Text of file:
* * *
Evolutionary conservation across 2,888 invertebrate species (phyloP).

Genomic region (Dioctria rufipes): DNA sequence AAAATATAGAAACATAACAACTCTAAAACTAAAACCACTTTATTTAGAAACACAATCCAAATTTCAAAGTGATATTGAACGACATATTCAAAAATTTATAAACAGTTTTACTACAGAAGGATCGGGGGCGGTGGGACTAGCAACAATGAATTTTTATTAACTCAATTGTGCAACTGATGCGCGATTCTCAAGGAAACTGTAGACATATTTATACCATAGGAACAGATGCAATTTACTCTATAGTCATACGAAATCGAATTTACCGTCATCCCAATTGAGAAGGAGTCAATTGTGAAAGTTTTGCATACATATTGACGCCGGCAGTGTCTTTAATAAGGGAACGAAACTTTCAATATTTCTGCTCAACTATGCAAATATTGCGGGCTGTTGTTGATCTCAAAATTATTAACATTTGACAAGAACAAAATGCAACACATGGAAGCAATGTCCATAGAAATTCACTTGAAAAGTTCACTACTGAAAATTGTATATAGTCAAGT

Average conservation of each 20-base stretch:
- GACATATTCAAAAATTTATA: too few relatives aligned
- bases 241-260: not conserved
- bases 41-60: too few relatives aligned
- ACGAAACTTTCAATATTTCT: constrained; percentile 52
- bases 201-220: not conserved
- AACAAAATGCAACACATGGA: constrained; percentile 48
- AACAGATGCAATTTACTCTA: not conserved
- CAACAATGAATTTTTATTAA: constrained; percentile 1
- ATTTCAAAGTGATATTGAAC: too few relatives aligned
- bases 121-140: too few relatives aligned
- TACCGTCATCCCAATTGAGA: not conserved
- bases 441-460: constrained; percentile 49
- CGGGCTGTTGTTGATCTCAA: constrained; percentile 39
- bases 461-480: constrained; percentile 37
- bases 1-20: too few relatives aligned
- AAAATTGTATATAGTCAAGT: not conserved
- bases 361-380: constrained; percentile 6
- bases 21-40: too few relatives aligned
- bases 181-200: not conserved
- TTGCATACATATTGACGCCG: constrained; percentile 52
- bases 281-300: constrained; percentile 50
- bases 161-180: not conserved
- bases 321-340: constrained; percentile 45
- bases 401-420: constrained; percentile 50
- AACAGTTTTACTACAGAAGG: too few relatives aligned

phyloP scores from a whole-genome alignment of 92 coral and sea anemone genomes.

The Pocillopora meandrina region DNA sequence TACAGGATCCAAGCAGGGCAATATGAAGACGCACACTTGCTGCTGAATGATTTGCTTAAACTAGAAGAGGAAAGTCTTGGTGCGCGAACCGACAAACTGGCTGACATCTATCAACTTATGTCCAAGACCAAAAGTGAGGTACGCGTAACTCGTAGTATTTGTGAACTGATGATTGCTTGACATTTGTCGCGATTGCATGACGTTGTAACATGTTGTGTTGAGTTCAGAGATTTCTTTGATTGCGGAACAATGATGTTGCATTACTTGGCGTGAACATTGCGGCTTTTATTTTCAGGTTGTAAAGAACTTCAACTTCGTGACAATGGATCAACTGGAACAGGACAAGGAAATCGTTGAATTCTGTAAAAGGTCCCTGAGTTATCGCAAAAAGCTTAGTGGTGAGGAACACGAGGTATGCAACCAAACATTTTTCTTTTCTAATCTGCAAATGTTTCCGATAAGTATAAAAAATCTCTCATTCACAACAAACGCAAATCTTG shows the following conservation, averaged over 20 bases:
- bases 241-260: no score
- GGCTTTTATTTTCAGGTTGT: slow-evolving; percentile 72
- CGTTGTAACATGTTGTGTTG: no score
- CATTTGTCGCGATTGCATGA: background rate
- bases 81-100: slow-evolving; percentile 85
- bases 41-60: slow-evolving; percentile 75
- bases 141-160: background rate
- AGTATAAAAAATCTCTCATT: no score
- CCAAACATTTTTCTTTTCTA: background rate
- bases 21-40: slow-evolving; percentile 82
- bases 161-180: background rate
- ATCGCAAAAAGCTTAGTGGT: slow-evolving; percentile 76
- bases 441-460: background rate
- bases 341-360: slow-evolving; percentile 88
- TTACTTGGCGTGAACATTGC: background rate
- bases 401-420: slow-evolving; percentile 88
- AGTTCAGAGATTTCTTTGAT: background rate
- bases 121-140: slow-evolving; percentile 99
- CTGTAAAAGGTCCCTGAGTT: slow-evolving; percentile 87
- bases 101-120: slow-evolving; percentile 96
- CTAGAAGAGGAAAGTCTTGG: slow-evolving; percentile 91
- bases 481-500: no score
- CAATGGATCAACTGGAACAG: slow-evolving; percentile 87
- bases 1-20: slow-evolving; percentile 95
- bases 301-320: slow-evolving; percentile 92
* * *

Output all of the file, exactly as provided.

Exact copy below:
Evolutionary conservation across 2,888 invertebrate species (phyloP).

Genomic region (Dioctria rufipes): DNA sequence AAAATATAGAAACATAACAACTCTAAAACTAAAACCACTTTATTTAGAAACACAATCCAAATTTCAAAGTGATATTGAACGACATATTCAAAAATTTATAAACAGTTTTACTACAGAAGGATCGGGGGCGGTGGGACTAGCAACAATGAATTTTTATTAACTCAATTGTGCAACTGATGCGCGATTCTCAAGGAAACTGTAGACATATTTATACCATAGGAACAGATGCAATTTACTCTATAGTCATACGAAATCGAATTTACCGTCATCCCAATTGAGAAGGAGTCAATTGTGAAAGTTTTGCATACATATTGACGCCGGCAGTGTCTTTAATAAGGGAACGAAACTTTCAATATTTCTGCTCAACTATGCAAATATTGCGGGCTGTTGTTGATCTCAAAATTATTAACATTTGACAAGAACAAAATGCAACACATGGAAGCAATGTCCATAGAAATTCACTTGAAAAGTTCACTACTGAAAATTGTATATAGTCAAGT

Average conservation of each 20-base stretch:
- GACATATTCAAAAATTTATA: too few relatives aligned
- bases 241-260: not conserved
- bases 41-60: too few relatives aligned
- ACGAAACTTTCAATATTTCT: constrained; percentile 52
- bases 201-220: not conserved
- AACAAAATGCAACACATGGA: constrained; percentile 48
- AACAGATGCAATTTACTCTA: not conserved
- CAACAATGAATTTTTATTAA: constrained; percentile 1
- ATTTCAAAGTGATATTGAAC: too few relatives aligned
- bases 121-140: too few relatives aligned
- TACCGTCATCCCAATTGAGA: not conserved
- bases 441-460: constrained; percentile 49
- CGGGCTGTTGTTGATCTCAA: constrained; percentile 39
- bases 461-480: constrained; percentile 37
- bases 1-20: too few relatives aligned
- AAAATTGTATATAGTCAAGT: not conserved
- bases 361-380: constrained; percentile 6
- bases 21-40: too few relatives aligned
- bases 181-200: not conserved
- TTGCATACATATTGACGCCG: constrained; percentile 52
- bases 281-300: constrained; percentile 50
- bases 161-180: not conserved
- bases 321-340: constrained; percentile 45
- bases 401-420: constrained; percentile 50
- AACAGTTTTACTACAGAAGG: too few relatives aligned

phyloP scores from a whole-genome alignment of 92 coral and sea anemone genomes.

The Pocillopora meandrina region DNA sequence TACAGGATCCAAGCAGGGCAATATGAAGACGCACACTTGCTGCTGAATGATTTGCTTAAACTAGAAGAGGAAAGTCTTGGTGCGCGAACCGACAAACTGGCTGACATCTATCAACTTATGTCCAAGACCAAAAGTGAGGTACGCGTAACTCGTAGTATTTGTGAACTGATGATTGCTTGACATTTGTCGCGATTGCATGACGTTGTAACATGTTGTGTTGAGTTCAGAGATTTCTTTGATTGCGGAACAATGATGTTGCATTACTTGGCGTGAACATTGCGGCTTTTATTTTCAGGTTGTAAAGAACTTCAACTTCGTGACAATGGATCAACTGGAACAGGACAAGGAAATCGTTGAATTCTGTAAAAGGTCCCTGAGTTATCGCAAAAAGCTTAGTGGTGAGGAACACGAGGTATGCAACCAAACATTTTTCTTTTCTAATCTGCAAATGTTTCCGATAAGTATAAAAAATCTCTCATTCACAACAAACGCAAATCTTG shows the following conservation, averaged over 20 bases:
- bases 241-260: no score
- GGCTTTTATTTTCAGGTTGT: slow-evolving; percentile 72
- CGTTGTAACATGTTGTGTTG: no score
- CATTTGTCGCGATTGCATGA: background rate
- bases 81-100: slow-evolving; percentile 85
- bases 41-60: slow-evolving; percentile 75
- bases 141-160: background rate
- AGTATAAAAAATCTCTCATT: no score
- CCAAACATTTTTCTTTTCTA: background rate
- bases 21-40: slow-evolving; percentile 82
- bases 161-180: background rate
- ATCGCAAAAAGCTTAGTGGT: slow-evolving; percentile 76
- bases 441-460: background rate
- bases 341-360: slow-evolving; percentile 88
- TTACTTGGCGTGAACATTGC: background rate
- bases 401-420: slow-evolving; percentile 88
- AGTTCAGAGATTTCTTTGAT: background rate
- bases 121-140: slow-evolving; percentile 99
- CTGTAAAAGGTCCCTGAGTT: slow-evolving; percentile 87
- bases 101-120: slow-evolving; percentile 96
- CTAGAAGAGGAAAGTCTTGG: slow-evolving; percentile 91
- bases 481-500: no score
- CAATGGATCAACTGGAACAG: slow-evolving; percentile 87
- bases 1-20: slow-evolving; percentile 95
- bases 301-320: slow-evolving; percentile 92